Tuesday, October 2, 2012

Arby’s has a new logo…not really.



From flat, neon red, and all-caps to a 3-dimensional, bolder maroon, and lower-case, the new Arby’s logo is as conservative a change as any.
But the brand mark’s apostrophe is just the first slice of change for a chain about to turn 50.

When I say “fast food,” what immediately comes to mind? Does Arby’s even fall in the top 10?

Let’s be honest,
Despite their last positioning statement, no one’s ‘thinking Arby’s.’

For as long as we can remember, Arby’s has tried to carve a niche for itself through differentiation.

“It’s different out here.” “Different is good.”

It’s a marketing no-brainer for a restaurateur lagging behind fierce competition.

So Arby’s built a modest legacy off the backs of both its signature roast beef and curly fries.
But it wasn’t enough.

If differentiation via menu mainstays can’t get the job done; can repositioning as “fresh?”
New homepage...
This time, you may be on to something Arby’s…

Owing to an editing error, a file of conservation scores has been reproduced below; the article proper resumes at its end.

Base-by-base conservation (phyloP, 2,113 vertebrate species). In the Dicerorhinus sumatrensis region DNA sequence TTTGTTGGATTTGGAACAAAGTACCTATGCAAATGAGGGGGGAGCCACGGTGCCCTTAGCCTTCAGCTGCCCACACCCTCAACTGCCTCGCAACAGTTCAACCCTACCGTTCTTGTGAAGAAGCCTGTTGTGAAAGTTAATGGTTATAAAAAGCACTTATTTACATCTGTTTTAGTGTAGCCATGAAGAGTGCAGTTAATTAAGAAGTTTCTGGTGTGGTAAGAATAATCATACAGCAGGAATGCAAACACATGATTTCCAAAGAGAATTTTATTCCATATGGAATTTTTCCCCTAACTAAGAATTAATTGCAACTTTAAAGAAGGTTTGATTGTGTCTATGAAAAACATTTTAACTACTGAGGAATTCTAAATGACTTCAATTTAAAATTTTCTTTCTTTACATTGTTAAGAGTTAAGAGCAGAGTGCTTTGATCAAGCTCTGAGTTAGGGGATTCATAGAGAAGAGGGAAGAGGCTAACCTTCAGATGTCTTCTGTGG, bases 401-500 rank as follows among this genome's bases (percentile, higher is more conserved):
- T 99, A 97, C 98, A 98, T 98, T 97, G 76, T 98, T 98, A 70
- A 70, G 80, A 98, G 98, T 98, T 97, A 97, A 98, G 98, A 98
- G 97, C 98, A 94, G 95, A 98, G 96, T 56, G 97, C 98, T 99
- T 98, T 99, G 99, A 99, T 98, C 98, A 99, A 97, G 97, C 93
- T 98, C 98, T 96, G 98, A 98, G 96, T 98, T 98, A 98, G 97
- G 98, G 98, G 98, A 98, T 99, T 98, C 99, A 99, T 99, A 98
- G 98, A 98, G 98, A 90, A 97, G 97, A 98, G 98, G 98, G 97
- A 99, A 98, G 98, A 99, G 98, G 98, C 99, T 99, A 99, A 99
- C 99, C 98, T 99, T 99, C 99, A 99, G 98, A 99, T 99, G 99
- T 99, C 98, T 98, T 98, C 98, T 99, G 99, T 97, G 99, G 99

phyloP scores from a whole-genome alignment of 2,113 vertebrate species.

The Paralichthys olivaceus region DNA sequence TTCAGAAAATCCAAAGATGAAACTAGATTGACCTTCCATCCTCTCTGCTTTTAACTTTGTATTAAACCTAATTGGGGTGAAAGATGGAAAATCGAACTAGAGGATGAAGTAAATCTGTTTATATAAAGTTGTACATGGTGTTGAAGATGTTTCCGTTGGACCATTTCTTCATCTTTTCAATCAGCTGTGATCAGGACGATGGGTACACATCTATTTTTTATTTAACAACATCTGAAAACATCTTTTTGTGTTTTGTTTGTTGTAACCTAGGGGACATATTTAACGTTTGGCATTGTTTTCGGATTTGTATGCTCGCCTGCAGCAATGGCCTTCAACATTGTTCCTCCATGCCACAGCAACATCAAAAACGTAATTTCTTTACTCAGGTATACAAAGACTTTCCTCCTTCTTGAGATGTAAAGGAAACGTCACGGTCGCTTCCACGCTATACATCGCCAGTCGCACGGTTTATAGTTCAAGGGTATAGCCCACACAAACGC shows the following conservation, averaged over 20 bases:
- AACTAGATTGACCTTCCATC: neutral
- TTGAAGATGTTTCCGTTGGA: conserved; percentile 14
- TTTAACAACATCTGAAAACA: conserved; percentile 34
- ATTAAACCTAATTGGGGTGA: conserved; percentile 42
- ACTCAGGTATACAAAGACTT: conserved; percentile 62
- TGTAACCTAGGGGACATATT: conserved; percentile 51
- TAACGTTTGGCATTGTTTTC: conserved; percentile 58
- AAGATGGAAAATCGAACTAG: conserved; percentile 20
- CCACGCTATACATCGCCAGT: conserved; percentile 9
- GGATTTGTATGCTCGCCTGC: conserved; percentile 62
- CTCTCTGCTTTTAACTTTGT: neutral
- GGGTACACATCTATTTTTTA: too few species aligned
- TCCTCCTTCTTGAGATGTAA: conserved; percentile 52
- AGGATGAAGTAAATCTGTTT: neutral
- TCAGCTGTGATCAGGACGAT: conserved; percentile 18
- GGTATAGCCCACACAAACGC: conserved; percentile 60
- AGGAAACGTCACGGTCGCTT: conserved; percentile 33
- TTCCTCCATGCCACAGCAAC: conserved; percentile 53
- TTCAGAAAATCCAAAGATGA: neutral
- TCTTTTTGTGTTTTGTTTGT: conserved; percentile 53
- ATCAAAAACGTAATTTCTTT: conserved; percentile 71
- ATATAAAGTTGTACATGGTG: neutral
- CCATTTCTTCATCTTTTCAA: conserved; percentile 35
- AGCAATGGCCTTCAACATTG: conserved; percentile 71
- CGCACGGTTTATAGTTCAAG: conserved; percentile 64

Maybe the secret to breaking through has been there all along; quietly gliding back and forth, slicing roast beef just behind the register.

No one thought to promote freshness in the 70’s and 80’s because frankly, no one cared. But we’re a hyper-healthy (yet fatter than ever) America now and maybe “Slicing Up Freshness” can prove highly-salient.

Watch Arby's Latest Spot:
"Slicing Up The Truth About Freshness"
No Arby’s DID NOT just attack Subway head on?!


If chains like Subway and Chipotle can build an entire business on freshness, there’s no reason Arby’s can’t make a hard right, back pedal a bit and fight a new group of thugs. Or is there?

Too little, too late?

With more than 10 new menu items slated to debut over the next 12 months, Arby’s is trying to move from one over-saturated segment to another. All without a sizable enough footprint to capitalize on volume (Arby’s global footprint could fit inside Subway’s pinky toe – approx. 3,500 restaurants, to Subway’s 34,000).

You kept the 10-gallon hat for a reason…

If this repositioning effort doesn’t take hold (and we hope it does), maybe it’s time to go back to basics?

If I were Arby’s, I’d look to build out a stronger presence in niche geographic markets – capitalize on my truly differentiated “Western take” on fast food. Not steamroll it across all of America, but where it may resonate most.

It might not be global, but it’s got to be an easier road.

No comments:

Post a Comment